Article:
The Islamist faction of the group, Al Adl Wal’ihsane, has been outlawed for its anti-monarchist stance and activists from this group are regularly imprisoned and tortured. The group’s figurehead Sheikh Abd Al-Salam Yassine criticized the monarchy for its failure to provide basic social benefits and economic opportunity, and in fact, the group has declared its insistence in operating outside the formal political sphere on the grounds of maintaining this oppositional position. During a recent round of discussion on the reform of family law, the group was responsible for organizing a “million man march” to protest what it viewed as a westernization of the law; the group privileges an anti-imperialist rights rhetoric, claiming that Islamic values have been trampled by Western hegemony and that rights must be achieved for all Muslims before there is any hope of achieving rights for women.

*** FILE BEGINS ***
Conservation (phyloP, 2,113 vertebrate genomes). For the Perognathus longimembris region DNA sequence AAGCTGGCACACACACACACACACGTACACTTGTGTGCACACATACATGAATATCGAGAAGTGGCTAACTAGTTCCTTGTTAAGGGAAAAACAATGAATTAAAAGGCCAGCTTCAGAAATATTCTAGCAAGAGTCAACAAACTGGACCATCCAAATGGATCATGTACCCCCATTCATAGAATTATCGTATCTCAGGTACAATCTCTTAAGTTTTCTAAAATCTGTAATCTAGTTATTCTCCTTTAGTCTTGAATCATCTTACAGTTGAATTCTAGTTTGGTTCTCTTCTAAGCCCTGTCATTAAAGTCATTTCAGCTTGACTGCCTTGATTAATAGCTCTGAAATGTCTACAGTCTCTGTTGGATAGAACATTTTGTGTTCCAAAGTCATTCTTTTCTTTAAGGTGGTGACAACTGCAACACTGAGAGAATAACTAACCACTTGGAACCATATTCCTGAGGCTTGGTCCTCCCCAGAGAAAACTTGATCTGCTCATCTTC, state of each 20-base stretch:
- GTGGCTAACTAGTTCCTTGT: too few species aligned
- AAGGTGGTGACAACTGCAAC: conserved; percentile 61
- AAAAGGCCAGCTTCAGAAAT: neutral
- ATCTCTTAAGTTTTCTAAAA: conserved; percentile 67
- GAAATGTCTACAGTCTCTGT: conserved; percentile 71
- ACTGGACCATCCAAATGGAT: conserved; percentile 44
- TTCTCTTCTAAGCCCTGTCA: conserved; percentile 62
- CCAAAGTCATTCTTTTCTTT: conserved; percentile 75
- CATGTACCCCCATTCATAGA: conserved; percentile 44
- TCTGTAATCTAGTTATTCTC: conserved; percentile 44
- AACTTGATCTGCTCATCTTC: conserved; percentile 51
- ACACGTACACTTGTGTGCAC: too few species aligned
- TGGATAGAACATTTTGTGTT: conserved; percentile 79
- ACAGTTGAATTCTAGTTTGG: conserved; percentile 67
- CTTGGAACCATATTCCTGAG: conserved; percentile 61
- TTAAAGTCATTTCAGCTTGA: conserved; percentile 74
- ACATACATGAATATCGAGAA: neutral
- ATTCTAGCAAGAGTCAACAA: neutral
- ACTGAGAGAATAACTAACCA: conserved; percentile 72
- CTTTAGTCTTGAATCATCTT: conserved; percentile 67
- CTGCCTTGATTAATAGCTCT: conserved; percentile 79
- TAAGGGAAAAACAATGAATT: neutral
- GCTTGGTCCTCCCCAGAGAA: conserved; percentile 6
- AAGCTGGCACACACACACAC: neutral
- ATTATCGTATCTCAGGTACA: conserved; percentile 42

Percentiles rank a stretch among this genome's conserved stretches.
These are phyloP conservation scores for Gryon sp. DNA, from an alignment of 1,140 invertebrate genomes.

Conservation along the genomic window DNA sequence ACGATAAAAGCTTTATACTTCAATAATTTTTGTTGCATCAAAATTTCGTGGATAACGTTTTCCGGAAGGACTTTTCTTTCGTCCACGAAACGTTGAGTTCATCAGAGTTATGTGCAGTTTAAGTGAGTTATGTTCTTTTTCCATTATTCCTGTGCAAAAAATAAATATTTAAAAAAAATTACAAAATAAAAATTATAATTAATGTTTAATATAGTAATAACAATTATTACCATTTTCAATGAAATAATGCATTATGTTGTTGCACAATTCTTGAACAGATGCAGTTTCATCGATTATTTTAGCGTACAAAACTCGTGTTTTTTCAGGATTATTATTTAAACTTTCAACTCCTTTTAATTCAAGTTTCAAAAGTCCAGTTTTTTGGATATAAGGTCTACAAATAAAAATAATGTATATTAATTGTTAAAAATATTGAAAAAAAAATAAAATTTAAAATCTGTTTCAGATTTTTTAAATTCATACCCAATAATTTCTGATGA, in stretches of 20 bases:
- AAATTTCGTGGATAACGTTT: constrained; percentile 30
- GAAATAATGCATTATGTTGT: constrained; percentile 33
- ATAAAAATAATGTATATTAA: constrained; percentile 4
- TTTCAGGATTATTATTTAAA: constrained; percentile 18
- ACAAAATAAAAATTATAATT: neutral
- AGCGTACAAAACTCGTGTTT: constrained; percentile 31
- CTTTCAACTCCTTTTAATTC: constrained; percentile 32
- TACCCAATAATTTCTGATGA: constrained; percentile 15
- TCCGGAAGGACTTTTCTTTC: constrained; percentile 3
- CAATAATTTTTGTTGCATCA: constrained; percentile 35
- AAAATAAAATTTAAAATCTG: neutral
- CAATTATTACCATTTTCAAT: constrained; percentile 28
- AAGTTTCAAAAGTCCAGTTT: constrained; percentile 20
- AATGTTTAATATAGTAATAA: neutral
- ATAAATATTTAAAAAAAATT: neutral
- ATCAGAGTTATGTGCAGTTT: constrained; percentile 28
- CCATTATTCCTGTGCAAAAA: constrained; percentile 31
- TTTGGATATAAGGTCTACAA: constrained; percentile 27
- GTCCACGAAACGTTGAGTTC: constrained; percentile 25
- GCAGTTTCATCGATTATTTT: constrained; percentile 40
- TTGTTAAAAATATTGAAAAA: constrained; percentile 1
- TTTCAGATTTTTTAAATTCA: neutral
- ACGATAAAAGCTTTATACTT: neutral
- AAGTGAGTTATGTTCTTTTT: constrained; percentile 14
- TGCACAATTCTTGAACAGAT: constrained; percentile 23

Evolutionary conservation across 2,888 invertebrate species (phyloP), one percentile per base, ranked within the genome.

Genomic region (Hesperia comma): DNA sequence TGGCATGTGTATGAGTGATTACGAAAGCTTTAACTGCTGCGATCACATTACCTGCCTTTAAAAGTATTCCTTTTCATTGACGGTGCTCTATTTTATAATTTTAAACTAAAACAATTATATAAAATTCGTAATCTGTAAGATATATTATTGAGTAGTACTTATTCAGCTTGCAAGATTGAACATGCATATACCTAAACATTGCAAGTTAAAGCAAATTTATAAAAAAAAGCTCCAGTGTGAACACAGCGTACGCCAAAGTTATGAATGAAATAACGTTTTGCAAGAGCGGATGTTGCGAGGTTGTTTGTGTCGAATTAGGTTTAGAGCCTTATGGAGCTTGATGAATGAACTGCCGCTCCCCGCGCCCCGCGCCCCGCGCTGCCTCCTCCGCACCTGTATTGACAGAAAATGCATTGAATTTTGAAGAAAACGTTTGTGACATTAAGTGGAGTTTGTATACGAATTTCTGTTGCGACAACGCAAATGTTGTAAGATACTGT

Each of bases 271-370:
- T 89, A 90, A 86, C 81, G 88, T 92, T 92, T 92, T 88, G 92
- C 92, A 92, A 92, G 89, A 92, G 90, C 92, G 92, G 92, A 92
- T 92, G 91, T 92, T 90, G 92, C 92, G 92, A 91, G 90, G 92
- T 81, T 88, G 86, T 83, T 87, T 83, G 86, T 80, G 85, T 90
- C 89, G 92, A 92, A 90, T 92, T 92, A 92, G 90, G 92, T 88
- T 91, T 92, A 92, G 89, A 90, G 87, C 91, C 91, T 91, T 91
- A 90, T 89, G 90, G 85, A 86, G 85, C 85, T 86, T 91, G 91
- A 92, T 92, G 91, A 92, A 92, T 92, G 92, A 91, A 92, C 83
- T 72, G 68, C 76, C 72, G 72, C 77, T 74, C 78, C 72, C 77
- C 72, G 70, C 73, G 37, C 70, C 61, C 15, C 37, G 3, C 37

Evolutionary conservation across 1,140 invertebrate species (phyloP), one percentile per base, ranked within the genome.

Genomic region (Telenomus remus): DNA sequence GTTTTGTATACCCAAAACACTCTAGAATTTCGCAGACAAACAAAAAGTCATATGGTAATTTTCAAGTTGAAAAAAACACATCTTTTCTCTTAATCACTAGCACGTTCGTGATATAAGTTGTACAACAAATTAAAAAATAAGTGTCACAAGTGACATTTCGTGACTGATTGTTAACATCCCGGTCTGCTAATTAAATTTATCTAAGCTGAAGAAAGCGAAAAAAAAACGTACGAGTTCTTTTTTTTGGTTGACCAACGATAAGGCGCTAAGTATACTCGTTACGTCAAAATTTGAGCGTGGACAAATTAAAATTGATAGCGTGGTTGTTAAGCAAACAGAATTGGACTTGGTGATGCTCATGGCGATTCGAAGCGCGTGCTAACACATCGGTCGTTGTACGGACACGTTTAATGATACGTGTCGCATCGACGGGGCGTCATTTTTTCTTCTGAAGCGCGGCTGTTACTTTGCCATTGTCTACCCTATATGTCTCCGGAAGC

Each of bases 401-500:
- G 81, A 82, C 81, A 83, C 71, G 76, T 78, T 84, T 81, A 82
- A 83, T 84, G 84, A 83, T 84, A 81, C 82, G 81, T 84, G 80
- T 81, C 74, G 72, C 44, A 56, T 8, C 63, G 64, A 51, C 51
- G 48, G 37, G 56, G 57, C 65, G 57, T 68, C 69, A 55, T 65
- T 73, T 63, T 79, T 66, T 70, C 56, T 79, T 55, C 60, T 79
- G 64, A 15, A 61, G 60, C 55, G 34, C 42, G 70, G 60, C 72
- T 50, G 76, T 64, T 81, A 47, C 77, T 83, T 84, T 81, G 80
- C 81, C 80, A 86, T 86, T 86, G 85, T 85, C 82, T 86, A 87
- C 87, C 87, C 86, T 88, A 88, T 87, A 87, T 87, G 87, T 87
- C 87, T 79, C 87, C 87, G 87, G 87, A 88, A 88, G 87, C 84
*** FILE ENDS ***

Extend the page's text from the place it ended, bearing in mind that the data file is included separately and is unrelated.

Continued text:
Secular activists have been likewise targeted as enemies of the state. Human Rights Watch recently released a report detailing police harassment of protesters who promoted a boycott of the referendum on the recent constitution, urging respect for civil rights in the public sphere and for a halt to trials for those protesters, contradicting reports from Morocco that no such trials are taking place. Belghouat, who was declared a prisoner of conscience by Moroccan rights group l’Association marocaine des droits humains (AMDH), is but one of many activists regularly imprisoned in Morocco. Rachid Niny, a popular columnist, had written very critically of the king’s advisory appointment and has been arrested on charges of “undermining a judicial decision;” he has been declared a prisoner of conscience by Amnesty International.